“Within a short period of time, we decided that we wanted to work on the area of the Black-Jewish relationship, and to do something in the way of rejuvenation, reinvigoration, repair, reimagination,” said Rosenbaum. “I quickly learned from Mark that the operative phrase that really described what we were doing was creating beloved community — or building beloved community, because we weren’t working from scratch.”
“Beloved community” is a phrase popularized by Dr. Martin Luther King Jr., who used it to describe a vision “in which all people can share in the wealth of the earth,” as The King Center describes. It’s a community in which “poverty, hunger and homelessness will not be tolerated because international standards of human decency will not allow it.”
The relationship between Black and Jewish communities in the United States goes back at least a century, Rosenbaum noted, “but it’s been a rocky relationship. It’s had its glorious moments, it’s had some really challenging moments. And we thought that this was really an opportune time to, you know, bring it up another level in our own community.”
Many Jewish people were involved in the Civil Rights Movement, Rosenbaum said — perhaps most visibly in the relationship between King and Rabbi Abraham Joshua Herschel. Restorative justice and universal liberation from oppression are key elements in many modern interpretations of the Jewish concept of tikkun olam, often translated as “repair of the world.”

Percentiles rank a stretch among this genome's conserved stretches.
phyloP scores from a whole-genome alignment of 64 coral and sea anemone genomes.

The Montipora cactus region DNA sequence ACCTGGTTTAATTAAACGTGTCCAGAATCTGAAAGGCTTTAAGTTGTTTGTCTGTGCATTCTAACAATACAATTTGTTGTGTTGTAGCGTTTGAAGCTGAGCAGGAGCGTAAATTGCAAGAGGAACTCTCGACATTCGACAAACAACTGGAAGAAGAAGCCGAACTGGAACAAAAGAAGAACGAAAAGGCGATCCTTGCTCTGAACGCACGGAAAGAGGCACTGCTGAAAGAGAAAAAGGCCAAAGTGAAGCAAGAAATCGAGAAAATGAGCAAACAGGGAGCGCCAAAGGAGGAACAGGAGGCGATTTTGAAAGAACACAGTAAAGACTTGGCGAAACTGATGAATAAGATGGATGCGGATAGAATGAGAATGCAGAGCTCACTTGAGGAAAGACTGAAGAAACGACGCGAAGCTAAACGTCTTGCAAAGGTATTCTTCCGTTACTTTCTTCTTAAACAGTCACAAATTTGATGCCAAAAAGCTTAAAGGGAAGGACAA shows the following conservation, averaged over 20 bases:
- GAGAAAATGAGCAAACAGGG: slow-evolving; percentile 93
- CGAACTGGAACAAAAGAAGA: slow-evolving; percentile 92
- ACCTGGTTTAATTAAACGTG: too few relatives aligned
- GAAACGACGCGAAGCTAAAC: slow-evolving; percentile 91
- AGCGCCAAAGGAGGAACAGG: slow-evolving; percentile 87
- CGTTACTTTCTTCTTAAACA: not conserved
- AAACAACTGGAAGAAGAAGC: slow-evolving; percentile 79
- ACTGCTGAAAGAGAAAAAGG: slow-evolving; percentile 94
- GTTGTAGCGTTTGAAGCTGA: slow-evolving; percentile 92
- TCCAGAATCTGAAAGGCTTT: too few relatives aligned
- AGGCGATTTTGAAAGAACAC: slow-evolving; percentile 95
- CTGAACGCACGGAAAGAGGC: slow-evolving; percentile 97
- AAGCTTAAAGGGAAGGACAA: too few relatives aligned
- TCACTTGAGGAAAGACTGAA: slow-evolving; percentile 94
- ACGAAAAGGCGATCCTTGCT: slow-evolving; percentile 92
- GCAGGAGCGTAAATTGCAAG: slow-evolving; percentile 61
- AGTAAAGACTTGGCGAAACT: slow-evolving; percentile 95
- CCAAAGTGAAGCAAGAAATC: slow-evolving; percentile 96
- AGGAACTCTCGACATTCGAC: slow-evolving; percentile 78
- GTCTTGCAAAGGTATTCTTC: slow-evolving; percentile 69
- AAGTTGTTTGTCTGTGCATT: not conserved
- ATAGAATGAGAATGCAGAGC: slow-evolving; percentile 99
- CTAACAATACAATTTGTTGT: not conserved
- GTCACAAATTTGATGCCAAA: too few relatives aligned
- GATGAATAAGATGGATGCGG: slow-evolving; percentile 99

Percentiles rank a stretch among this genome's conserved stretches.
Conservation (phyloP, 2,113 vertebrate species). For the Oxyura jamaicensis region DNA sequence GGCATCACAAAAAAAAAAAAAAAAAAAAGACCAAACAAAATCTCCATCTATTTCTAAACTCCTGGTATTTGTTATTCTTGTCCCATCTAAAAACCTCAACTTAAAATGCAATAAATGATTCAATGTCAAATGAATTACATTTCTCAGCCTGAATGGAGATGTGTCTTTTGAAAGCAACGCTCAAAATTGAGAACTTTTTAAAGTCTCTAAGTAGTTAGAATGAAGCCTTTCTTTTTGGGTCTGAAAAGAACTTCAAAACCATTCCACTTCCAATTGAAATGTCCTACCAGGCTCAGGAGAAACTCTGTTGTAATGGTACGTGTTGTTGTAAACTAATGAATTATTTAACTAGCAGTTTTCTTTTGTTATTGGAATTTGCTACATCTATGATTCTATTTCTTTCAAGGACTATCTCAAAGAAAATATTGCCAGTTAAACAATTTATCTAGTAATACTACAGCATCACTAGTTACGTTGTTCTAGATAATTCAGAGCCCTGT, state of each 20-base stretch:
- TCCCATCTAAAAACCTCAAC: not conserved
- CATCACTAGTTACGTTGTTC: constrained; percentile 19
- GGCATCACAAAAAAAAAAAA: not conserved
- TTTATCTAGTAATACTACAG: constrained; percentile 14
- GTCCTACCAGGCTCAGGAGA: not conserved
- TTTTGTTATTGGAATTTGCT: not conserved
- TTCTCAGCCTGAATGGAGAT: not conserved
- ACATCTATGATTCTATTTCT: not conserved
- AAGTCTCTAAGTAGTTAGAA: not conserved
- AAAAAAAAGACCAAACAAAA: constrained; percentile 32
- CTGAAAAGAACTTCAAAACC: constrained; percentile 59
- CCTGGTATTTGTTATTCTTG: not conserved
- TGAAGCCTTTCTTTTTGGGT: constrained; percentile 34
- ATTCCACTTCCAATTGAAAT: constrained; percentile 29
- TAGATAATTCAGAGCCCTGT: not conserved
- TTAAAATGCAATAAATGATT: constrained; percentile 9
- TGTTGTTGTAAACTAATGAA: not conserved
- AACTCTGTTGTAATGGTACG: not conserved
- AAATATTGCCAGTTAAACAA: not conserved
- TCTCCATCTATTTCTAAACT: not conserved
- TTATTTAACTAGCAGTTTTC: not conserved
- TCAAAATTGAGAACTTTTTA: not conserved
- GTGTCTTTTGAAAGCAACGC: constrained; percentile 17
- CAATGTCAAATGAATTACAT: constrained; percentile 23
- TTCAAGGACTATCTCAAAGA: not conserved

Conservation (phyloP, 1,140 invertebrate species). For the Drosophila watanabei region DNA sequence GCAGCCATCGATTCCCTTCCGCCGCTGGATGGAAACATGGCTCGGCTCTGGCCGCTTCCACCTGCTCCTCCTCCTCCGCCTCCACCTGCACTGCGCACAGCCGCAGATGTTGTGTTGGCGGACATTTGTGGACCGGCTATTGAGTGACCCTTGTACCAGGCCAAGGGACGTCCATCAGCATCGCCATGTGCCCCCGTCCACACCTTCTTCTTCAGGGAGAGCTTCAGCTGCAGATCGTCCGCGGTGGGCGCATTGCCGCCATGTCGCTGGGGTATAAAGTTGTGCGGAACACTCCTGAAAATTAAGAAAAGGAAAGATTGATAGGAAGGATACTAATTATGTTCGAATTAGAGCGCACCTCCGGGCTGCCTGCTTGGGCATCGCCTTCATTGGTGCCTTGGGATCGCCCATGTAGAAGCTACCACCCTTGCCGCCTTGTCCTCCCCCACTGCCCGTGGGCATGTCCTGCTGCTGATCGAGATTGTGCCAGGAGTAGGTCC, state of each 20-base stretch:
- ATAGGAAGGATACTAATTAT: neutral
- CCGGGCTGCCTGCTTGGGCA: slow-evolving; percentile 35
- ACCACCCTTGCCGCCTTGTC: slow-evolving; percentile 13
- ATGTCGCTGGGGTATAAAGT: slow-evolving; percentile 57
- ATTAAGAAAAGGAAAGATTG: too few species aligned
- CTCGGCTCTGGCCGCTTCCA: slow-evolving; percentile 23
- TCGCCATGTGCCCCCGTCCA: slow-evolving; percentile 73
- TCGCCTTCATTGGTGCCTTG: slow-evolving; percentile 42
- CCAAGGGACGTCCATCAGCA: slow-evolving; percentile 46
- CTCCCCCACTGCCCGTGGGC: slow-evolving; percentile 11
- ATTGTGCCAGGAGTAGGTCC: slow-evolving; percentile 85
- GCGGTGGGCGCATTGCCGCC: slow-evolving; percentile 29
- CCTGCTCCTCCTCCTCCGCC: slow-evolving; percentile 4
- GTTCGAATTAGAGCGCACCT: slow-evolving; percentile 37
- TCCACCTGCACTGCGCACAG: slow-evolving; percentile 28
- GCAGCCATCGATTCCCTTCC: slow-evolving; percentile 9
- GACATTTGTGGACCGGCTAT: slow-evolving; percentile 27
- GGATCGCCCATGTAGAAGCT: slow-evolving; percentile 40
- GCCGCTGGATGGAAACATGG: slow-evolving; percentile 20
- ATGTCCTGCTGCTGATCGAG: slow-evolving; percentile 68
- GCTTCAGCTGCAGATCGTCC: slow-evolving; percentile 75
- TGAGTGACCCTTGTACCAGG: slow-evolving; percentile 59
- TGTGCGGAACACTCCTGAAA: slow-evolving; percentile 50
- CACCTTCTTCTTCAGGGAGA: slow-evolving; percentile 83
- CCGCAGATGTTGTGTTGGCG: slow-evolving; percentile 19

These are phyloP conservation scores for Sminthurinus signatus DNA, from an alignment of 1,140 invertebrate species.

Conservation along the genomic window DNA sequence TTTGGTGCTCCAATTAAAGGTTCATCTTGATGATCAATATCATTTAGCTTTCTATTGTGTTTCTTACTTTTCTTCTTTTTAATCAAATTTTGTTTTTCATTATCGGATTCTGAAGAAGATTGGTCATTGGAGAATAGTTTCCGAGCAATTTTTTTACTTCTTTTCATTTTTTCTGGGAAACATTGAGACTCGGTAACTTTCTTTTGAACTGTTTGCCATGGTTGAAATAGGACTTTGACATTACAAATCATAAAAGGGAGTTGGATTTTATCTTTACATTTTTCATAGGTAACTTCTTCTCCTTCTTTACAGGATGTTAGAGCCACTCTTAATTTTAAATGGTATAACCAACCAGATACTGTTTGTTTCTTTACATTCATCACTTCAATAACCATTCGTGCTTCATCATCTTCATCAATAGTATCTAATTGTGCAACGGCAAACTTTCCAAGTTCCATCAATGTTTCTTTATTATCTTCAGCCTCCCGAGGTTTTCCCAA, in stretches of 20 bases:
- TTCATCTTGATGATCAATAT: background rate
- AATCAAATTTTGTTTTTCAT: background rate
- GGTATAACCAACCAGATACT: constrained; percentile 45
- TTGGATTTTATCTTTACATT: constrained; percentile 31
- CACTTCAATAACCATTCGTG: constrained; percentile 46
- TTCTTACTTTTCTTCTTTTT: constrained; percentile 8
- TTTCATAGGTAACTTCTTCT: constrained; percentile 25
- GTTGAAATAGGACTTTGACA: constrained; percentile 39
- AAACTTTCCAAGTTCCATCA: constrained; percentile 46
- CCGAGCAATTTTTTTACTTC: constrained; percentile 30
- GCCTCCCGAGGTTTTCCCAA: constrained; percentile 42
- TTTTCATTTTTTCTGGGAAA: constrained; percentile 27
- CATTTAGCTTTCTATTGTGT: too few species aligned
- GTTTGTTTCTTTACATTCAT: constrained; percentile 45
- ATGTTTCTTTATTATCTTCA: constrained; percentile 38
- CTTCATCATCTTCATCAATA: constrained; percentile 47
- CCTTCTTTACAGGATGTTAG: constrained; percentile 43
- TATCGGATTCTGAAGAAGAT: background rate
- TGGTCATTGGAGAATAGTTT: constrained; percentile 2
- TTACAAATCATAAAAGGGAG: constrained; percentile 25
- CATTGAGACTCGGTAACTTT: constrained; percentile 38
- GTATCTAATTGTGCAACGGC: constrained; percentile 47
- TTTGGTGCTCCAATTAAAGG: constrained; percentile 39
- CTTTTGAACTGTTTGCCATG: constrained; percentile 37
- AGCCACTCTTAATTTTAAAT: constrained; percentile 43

“The idea was there is a common starting point, and let’s go from there,” Jones said.
Beloved Community and Incarceration
In the past year or so, the project has broadened from a group of 12, six from the Jewish community and six from the Black Christian community, to include participants from across the country. It’s mission, too, has expanded to include shared secular goals, like legislative advocacy around criminal justice reforms. Jones said the group has also worked to build partnerships with organizations and BIPOC community leaders, “mostly from the Southeast Seattle area.”
“It has opened up a broader spectrum of ‘What does it really mean to build beloved community?’” Jones said. “‘What does it mean around prison incarceration? What does it mean around pre-incarceration?’”
Sheppard, who has been teaching in prisons for more than 15 years, said her work has taught her that the people closest to society’s problems are often those best equipped to solve them — Carter being a prime example. She also pointed to Bryan Stevenson, a lawyer and advocate for the rights of incarcerated people who founded the Alabama–based human rights organization Equal Justice Initiative.
“[Stevenson] says that to create a better community, a better world, you need to have proximity to the problem,” the filmmaker said. “You need to change the narrative that sustains the problem, you need to do something uncomfortable, and you need to maintain hope. I think that this is what this coalition is doing to create a better world.”
Editors’ Note: A previous version of this article referenced dozens of partner groups that were involved in the film screening project and incorrectly attributed a quote to Rabbi Jay Rosenbaum. This article was updated on 10/12/2021 specifying that the film screening project grew from a “group of 12 … to include participants from across the country” and attributing a partial quote to Mark Jones, Ph.D.
Ben Adlin is a reporter and editor who grew up in the Pacific Northwest and currently lives on Capitol Hill. He’s covered politics and legal affairs from Seattle and Los Angeles for the past decade and has been an Emerald contributor since May 2020, writing about community and municipal news. Find him on Twitter at @badlin.
📸 Featured Image: Film still from “Since I Been Down.” Photo courtesy of Jimmie Lewis Productions & Prison Education LLC.